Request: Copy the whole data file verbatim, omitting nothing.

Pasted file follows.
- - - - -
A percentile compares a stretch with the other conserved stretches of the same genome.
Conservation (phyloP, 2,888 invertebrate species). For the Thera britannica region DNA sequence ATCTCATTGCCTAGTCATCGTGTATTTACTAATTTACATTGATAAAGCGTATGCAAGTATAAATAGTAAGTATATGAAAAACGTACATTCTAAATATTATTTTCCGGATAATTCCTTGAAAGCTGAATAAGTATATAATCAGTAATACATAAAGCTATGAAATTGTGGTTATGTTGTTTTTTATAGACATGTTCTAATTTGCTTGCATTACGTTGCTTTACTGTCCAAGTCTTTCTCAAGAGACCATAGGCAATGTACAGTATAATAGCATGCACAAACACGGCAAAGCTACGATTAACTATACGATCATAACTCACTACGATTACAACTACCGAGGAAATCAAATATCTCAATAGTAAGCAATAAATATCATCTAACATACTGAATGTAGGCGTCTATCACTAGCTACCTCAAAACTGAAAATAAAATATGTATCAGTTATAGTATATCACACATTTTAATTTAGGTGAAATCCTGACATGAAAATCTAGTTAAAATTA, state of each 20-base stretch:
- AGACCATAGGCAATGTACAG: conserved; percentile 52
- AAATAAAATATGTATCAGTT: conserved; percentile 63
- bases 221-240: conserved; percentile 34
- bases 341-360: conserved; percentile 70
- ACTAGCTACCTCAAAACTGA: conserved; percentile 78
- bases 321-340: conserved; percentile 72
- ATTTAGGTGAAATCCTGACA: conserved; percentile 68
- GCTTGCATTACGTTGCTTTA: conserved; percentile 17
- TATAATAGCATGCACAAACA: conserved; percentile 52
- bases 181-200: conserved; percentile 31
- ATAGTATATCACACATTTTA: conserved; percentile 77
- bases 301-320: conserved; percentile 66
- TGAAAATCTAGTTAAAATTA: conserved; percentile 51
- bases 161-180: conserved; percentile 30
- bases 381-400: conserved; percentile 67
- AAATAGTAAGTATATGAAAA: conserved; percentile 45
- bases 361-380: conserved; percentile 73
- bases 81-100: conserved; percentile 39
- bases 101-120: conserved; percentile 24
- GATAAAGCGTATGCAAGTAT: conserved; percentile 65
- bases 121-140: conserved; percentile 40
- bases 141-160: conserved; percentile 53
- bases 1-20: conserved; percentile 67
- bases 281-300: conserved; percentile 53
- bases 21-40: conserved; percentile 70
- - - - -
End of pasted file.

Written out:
A percentile compares a stretch with the other conserved stretches of the same genome.
Conservation (phyloP, 2,888 invertebrate species). For the Thera britannica region DNA sequence ATCTCATTGCCTAGTCATCGTGTATTTACTAATTTACATTGATAAAGCGTATGCAAGTATAAATAGTAAGTATATGAAAAACGTACATTCTAAATATTATTTTCCGGATAATTCCTTGAAAGCTGAATAAGTATATAATCAGTAATACATAAAGCTATGAAATTGTGGTTATGTTGTTTTTTATAGACATGTTCTAATTTGCTTGCATTACGTTGCTTTACTGTCCAAGTCTTTCTCAAGAGACCATAGGCAATGTACAGTATAATAGCATGCACAAACACGGCAAAGCTACGATTAACTATACGATCATAACTCACTACGATTACAACTACCGAGGAAATCAAATATCTCAATAGTAAGCAATAAATATCATCTAACATACTGAATGTAGGCGTCTATCACTAGCTACCTCAAAACTGAAAATAAAATATGTATCAGTTATAGTATATCACACATTTTAATTTAGGTGAAATCCTGACATGAAAATCTAGTTAAAATTA, state of each 20-base stretch:
- AGACCATAGGCAATGTACAG: conserved; percentile 52
- AAATAAAATATGTATCAGTT: conserved; percentile 63
- bases 221-240: conserved; percentile 34
- bases 341-360: conserved; percentile 70
- ACTAGCTACCTCAAAACTGA: conserved; percentile 78
- bases 321-340: conserved; percentile 72
- ATTTAGGTGAAATCCTGACA: conserved; percentile 68
- GCTTGCATTACGTTGCTTTA: conserved; percentile 17
- TATAATAGCATGCACAAACA: conserved; percentile 52
- bases 181-200: conserved; percentile 31
- ATAGTATATCACACATTTTA: conserved; percentile 77
- bases 301-320: conserved; percentile 66
- TGAAAATCTAGTTAAAATTA: conserved; percentile 51
- bases 161-180: conserved; percentile 30
- bases 381-400: conserved; percentile 67
- AAATAGTAAGTATATGAAAA: conserved; percentile 45
- bases 361-380: conserved; percentile 73
- bases 81-100: conserved; percentile 39
- bases 101-120: conserved; percentile 24
- GATAAAGCGTATGCAAGTAT: conserved; percentile 65
- bases 121-140: conserved; percentile 40
- bases 141-160: conserved; percentile 53
- bases 1-20: conserved; percentile 67
- bases 281-300: conserved; percentile 53
- bases 21-40: conserved; percentile 70